Apollo 11 lifted off for the Moon 50 years ago today. Some things in life make an impact that never fades from memory, and the Apollo 11 mission and Neil Armstrong stepping onto the Moon’s surface made an indelible impression on the Badger who, as a young boy, watched ‘as it happened’ on an old, black and white TV. It was gripping stuff from launch through to return, but two memories are particularly vivid: Armstrong stepping onto the moon, and the tension as mission control tried to re-establish communications after re-entry to Earth.
The moon landing was a magnificent science, engineering and management and leadership achievement, all of which is celebrated in many diverse 50th anniversary articles – one is here . For the Badger, the achievement is reinforced today by knowing it happened pre-internet, pre the existence of Microsoft and Apple, and pre any of the tech at our fingertips today. It was an unequivocal example of what humans can do when science, engineering, management and leadership are fully aligned to a common objective.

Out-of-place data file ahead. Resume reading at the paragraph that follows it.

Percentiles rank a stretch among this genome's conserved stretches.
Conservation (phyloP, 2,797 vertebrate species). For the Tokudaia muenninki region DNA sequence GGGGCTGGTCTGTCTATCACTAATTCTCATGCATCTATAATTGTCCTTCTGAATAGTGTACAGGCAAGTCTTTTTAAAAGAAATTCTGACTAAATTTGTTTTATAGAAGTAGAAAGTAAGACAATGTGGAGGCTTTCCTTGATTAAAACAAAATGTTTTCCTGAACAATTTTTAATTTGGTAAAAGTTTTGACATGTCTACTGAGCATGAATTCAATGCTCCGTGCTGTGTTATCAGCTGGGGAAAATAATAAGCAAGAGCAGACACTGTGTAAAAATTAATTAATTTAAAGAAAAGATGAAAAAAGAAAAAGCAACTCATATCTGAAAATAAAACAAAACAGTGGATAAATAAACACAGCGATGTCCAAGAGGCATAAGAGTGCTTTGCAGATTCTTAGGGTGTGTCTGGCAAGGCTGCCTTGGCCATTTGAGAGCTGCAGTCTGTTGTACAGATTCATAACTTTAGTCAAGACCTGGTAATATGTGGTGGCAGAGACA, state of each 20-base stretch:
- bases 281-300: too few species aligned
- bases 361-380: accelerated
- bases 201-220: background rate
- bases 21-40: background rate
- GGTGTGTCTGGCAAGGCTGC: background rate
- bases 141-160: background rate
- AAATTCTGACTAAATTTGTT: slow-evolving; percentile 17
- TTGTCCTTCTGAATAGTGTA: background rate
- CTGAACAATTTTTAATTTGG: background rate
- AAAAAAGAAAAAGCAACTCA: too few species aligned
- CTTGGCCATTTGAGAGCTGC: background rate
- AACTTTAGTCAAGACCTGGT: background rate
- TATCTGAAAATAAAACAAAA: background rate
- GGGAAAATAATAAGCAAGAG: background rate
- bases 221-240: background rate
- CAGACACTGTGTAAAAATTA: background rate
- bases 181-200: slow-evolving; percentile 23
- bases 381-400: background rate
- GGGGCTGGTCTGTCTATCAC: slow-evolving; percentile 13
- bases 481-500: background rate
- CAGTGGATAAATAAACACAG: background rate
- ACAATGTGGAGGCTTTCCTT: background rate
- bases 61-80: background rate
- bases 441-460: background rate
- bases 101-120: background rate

The Badger’s been wondering about the next ‘giant leap for mankind‘ and was intrigued by a view that we have no choice but to colonise Mars if human beings are to have a future. The Badger’s rather doubtful that man on Mars is really a priority or the next giant leap for mankind. Why? Because the scientific monitoring of astronauts shows that scary things happen to the human body in space (see here and here, for example). The Badger – who is admittedly not a biologist – thinks this ultimately implies that our species will never really be suited to interplanetary travel without serious biological re-engineering! If that’s right then the case for humans on Mars seems dubious, especially if the advance of robots with artificial intelligence that we hear so much about in the press means we could send them instead!
Apollo 11 inspired the Badger to become a scientist and engineer, and for many years one of the mission’s photos was the screensaver on the Badger’s laptop. Any scientist or engineer thrives on the type of challenges posed by putting a man on Mars, and there’s no doubt that stepping onto Mars would be a thrilling broadcasting event watched by billions. But is it the next giant leap for mankind? Hmm. The Badger thinks the next giant leap isn’t on another planet, it’s on this one. We know lots about our home planet and what we’re doing to it and so the Badger thinks the next giant leap for mankind is when all countries really unite to ensure our beautiful planet, and all life on it, is sustainable for future generations. This, unlike putting a man on Mars, does not come with an event that can command a TV audience of billions…